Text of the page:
Kevin Garside: Schumacher still driven by primal need
The Way I See It: Many F1 fans were never comfortable with the marriage of freakish speed and shifting morals
If Michael Schumacher were ever to treat us to a flying cameo before he quits the Formula One big top it had to be at Monaco, that sacred Mediterranean pearl where the contrasting attributes that defined him are etched so graphically. It was here that Schumacher's insane talent claimed his first pole 18 years ago, where he has taken five victories, and where in 2006 he revealed his diabolical core, parking his Ferrari at Rascasse to block Fernando Alonso in qualifying.
It took Formula One's ruling body, the FIA, 10 hours to rule on Schumacher's guilt and cast him to the back of the grid for the start of the race. Most of the sport's retinue had repaired to the yacht parties and received the news via the waterfront telegraph, jarring against the gentle tinkling of champagne flutes. Ferrari's general manager, Jean Todt, now the FIA president, was having none of it, shaking his head by the motorhome door and proclaiming his man's innocence.
Schumacher's need to win in the elite years was probably pathological. It might be the case that so deep and dark are the forces that drive him they can never be acknowledged outside the theatre of combat. A lusty proportion of Formula One fans were never comfortable with the marriage of freakish speed and shifting morals. It did not do much either for Formula One writers of a certain vintage, or Schumacher-wins-again correspondents as they became known, compelled to sell to the boss on a fortnightly basis news of another Teutonic sweep to the chequered flag.
Until Saturday's qualifying peak, Schumacher's return had left the purists untroubled. That he was denied the chance to start from the front row courtesy of a penalty handed down for smashing into the back of Bruno Senna in Barcelona a fortnight ago neatly reinforced their haughty sense of heroism.
In that great parlour game "who is the greatest driver ever?" the disturbing character flaws rendered inadmissible whatever genius he might possess. No matter how good Schumacher was behind the wheel, it was cancelled out by the bad stuff. Thus he often lost out around the dinner table to Juan Manuel Fangio, Jim Clark, Ayrton Senna, Alain Prost; and to Gilles Villeneuve and Stirling Moss, neither of whom won a World Championship but who laced their deeds of derring-do with Corinthian spirit.
The Schumacher psyche has never bothered about that. There is something primal about him, which you might argue places him closer to our natural state than the aforementioned rapiers. If we are civilised to the degree that we control our base appetites, as Sigmund Freud claimed, then, in his race suit at least, Schumacher exists in a pure state of human nature, a raging amalgam of all that is good and bad about the species.
It is this intimacy with his instinctive drives that allowed him to park the emotions gnawing at his grieving soul on the weekend of his mother's death in 2003.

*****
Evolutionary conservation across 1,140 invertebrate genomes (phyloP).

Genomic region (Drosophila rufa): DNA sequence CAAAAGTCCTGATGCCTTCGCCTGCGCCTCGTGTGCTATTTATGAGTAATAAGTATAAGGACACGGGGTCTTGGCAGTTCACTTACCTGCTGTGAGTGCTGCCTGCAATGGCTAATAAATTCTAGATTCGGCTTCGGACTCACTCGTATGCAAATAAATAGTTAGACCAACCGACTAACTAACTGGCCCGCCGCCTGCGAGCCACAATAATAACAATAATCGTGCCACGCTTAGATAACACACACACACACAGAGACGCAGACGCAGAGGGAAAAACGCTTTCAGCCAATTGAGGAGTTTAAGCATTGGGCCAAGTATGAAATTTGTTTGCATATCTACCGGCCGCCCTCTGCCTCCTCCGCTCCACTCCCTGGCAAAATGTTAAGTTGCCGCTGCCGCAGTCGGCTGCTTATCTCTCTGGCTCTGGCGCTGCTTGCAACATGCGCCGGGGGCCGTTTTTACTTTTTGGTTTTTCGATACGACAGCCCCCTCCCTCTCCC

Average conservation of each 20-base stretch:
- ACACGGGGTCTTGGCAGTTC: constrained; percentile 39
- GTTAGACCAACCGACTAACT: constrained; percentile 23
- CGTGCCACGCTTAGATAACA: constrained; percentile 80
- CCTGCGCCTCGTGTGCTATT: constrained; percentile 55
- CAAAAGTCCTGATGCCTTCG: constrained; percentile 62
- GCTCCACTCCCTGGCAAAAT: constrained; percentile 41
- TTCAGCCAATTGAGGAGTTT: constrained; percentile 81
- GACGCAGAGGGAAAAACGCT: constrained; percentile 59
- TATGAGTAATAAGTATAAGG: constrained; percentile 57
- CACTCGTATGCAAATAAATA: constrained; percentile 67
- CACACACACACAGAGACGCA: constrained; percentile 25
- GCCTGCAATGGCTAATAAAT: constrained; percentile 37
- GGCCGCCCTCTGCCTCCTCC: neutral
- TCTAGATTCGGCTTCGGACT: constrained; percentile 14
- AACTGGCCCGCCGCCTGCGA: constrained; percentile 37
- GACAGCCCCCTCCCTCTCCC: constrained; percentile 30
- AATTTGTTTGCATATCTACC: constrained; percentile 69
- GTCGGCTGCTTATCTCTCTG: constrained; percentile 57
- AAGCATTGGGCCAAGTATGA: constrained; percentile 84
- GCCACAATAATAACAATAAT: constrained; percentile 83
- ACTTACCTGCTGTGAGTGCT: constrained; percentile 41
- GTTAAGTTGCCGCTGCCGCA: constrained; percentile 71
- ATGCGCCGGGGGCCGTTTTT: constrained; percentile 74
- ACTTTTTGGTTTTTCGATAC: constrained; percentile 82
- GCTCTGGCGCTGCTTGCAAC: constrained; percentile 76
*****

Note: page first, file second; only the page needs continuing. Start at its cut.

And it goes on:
Schumacher had endured the worst start to his career at Ferrari and arrived in the Scuderia's heartland of Imola, an hour from the Maranello factory, needing to do something big at the San Marino Grand Prix. The crowd knew nothing of his personal distress. They cared little about the glory he had brought them with three successive world drivers' crowns. That was yesterday. Schumacher stuck it on pole on Saturday before flying north to Germany to say a final farewell to a mother he had been told was entering her last hours. He learnt of his mother's death on the morning of the race. But you would not have known it as he went to the grid. He then tabled Ferrari's first win of the season, a telling detail en route to his fourth successive World Championship, his sixth in all.
Arguably he left one of his finest drives until last, his final race for Ferrari at Interlagos in 2006. An engine failure while leading at the previous grand prix in Japan left him needing to win in Brazil and hope Fernando Alonso would finish outside the points if he were to win the world title for an eighth time.
He was ridiculously quick all weekend but a fuel pressure problem meant he could not set a time in final qualifying, so he started from 10th. A puncture incurred while overtaking Giancarlo Fisichella in the opening laps dropped him to 19th, 70 seconds behind the leaders.
That might have been the time to call it a day. The world title was gone. Not Schumacher. He bolted from the pits to give one of the great demonstrations of the driver's craft, taking Fisichella a second time before finishing fourth. In defeat he proved his value as a racing man as emphatically as he ever had in victory. Pele honoured him with a lifetime achievement award before the race. His detractors turned their heads, soon to be rid of the evil baron.
And then he gave us that wicked lap on Saturday, a kind of haunting to remind the sport that greatness like his is with us for ever, good or bad.
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